I’ve explained the situation to my residents. And explained. And explained. I’m not leaving YOU. I’m just leaving the JOB. I’ll be here to visit at least once a week. It will be different but it will be good! I’ll have time to sit and visit instead of running here and there. You will be fine…over and over again. They are scared and feel like I’m abandoning them. I know this because they tell me and that just shatters me. The average length of employment for a caregiver in this facility is six-eight months and that is being generous. The turnover is ridiculous because the wages are insultingly low and the work conditions are terrible. Because I have been there so long, this is traumatic for them and for me.
       I am letting them down. There is no getting around that. I’m making a choice that is both right and necessary but to deny that it will impact those around me would be dishonest. It is a truth that I can accept and live with, but for the moment it is incredibly difficult and painful. I really can’t discuss it without crying. This decision has turned me into a blubbering mess. I love what I do. I love many of my co-workers and I have been deeply committed to my residents. I resent having to make this choice. I am furious at the administration for not investing and paying a living wage for quality caregivers. I resent the dishonest, inept, incompetent and unethical woman in charge of coordinating care. She has not eased my residents’ stress or discussed with them the upcoming transition. She has not comforted them. She is quite honestly only concerned with how events affect her. Such apathy in this field never fails to boggle my mind.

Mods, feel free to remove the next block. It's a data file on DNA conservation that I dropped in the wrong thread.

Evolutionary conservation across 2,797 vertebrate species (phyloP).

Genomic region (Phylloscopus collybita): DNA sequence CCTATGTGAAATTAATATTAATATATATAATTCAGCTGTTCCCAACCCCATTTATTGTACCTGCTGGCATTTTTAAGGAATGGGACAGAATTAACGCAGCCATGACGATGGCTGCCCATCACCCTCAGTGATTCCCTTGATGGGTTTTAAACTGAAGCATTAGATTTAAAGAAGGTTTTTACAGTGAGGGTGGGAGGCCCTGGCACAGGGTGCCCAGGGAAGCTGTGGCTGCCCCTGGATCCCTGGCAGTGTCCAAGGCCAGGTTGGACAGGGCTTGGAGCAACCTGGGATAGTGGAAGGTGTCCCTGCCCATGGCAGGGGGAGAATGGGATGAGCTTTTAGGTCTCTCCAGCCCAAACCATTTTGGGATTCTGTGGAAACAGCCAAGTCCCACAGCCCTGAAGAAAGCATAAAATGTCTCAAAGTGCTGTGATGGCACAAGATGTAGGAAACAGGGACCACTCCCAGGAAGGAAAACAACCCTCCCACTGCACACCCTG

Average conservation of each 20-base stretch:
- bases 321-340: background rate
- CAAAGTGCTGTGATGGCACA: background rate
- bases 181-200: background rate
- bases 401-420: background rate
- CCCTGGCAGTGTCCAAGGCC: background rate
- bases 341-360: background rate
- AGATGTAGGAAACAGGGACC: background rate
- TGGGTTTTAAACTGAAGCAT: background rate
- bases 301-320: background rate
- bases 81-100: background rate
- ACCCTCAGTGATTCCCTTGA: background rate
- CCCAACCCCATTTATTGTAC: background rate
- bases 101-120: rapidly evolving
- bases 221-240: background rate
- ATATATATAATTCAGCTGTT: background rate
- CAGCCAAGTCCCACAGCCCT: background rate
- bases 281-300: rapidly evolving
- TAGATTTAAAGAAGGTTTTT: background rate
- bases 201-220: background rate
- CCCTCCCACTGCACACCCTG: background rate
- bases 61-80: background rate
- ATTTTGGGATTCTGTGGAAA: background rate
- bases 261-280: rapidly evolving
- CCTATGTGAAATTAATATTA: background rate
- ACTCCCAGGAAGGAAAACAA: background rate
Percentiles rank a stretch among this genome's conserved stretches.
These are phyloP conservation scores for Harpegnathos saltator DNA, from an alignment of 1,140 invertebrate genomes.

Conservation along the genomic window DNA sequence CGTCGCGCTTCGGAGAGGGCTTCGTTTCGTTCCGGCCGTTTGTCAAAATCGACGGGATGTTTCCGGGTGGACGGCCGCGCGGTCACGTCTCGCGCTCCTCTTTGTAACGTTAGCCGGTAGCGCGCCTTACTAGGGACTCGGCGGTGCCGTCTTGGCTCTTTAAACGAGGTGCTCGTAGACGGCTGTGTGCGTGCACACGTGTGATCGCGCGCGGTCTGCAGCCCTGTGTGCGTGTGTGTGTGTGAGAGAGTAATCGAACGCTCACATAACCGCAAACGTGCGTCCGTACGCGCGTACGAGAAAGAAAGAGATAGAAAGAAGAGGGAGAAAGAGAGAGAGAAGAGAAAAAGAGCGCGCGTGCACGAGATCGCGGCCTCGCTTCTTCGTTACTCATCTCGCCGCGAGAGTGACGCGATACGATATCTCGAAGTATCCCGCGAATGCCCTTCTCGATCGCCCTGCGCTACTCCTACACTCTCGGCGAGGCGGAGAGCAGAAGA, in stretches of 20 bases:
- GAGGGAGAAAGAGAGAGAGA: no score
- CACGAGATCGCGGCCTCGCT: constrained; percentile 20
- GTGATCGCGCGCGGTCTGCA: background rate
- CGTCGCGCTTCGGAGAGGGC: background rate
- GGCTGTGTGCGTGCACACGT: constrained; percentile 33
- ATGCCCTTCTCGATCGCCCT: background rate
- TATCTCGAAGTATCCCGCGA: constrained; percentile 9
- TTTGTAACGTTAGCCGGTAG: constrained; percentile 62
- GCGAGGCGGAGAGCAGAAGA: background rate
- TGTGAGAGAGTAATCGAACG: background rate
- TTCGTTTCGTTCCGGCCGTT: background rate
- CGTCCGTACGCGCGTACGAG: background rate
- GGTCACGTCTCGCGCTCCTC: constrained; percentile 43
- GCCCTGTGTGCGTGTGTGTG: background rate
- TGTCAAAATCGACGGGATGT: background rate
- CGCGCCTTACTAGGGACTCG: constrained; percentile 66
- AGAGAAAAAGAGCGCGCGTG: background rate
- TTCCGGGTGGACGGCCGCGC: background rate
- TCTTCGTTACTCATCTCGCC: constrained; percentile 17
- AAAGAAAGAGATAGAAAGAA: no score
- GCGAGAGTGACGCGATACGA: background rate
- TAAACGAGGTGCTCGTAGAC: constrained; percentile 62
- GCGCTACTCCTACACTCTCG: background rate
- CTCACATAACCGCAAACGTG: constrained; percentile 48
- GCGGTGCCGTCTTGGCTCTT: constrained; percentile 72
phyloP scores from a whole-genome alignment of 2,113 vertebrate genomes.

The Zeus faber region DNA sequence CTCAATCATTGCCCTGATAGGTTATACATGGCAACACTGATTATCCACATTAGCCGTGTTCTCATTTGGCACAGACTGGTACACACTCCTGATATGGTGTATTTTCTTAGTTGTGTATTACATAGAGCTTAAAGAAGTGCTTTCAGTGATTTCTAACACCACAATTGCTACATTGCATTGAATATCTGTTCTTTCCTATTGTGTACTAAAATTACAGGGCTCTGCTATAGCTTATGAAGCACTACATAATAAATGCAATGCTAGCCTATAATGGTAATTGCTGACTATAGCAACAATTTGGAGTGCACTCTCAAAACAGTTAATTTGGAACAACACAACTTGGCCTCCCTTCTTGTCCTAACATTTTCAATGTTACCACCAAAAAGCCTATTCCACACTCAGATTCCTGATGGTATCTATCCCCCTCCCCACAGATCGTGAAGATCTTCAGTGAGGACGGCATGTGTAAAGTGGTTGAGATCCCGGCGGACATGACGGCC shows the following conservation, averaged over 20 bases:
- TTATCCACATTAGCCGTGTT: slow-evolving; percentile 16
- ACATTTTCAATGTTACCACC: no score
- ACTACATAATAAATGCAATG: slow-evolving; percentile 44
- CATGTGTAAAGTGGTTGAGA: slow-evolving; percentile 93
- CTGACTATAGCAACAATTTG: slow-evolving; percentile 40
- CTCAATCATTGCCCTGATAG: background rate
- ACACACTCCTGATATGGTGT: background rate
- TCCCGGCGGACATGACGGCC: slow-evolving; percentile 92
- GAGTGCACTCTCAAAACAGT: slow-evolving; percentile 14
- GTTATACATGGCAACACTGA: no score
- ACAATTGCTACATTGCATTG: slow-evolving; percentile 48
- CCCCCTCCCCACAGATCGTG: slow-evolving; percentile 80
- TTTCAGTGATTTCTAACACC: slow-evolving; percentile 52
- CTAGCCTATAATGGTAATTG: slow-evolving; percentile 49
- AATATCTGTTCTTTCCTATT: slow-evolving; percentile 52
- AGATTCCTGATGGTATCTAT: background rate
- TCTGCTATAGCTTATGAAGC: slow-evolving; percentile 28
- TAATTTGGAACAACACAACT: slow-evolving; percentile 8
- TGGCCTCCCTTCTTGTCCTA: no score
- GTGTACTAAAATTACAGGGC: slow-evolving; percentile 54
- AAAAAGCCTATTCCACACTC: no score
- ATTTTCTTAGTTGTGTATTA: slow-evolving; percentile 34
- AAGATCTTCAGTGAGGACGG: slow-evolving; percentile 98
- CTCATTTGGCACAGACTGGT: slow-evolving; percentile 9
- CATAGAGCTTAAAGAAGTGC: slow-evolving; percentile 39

A few more days. That’s all I have left there. I will continue to reassure my folks that they will always be a part of my life. After so many years, they are more friends than residents and it will be nice to explore that dynamic. I know that nothing I can say will prove that to them. I will have to show them with action. And I will. Until they see me visit them, I have to accept that emotionally, they are not in a trusting place. Often, the best decisions are the most difficult to make. I know that underneath all of these deeply felt emotions that I am walking through, there is excitement at what’s to come. New opportunities will open up from this very difficult decision. For now, I have to trust the process. After all, life is change and transitions.

Leap of Faith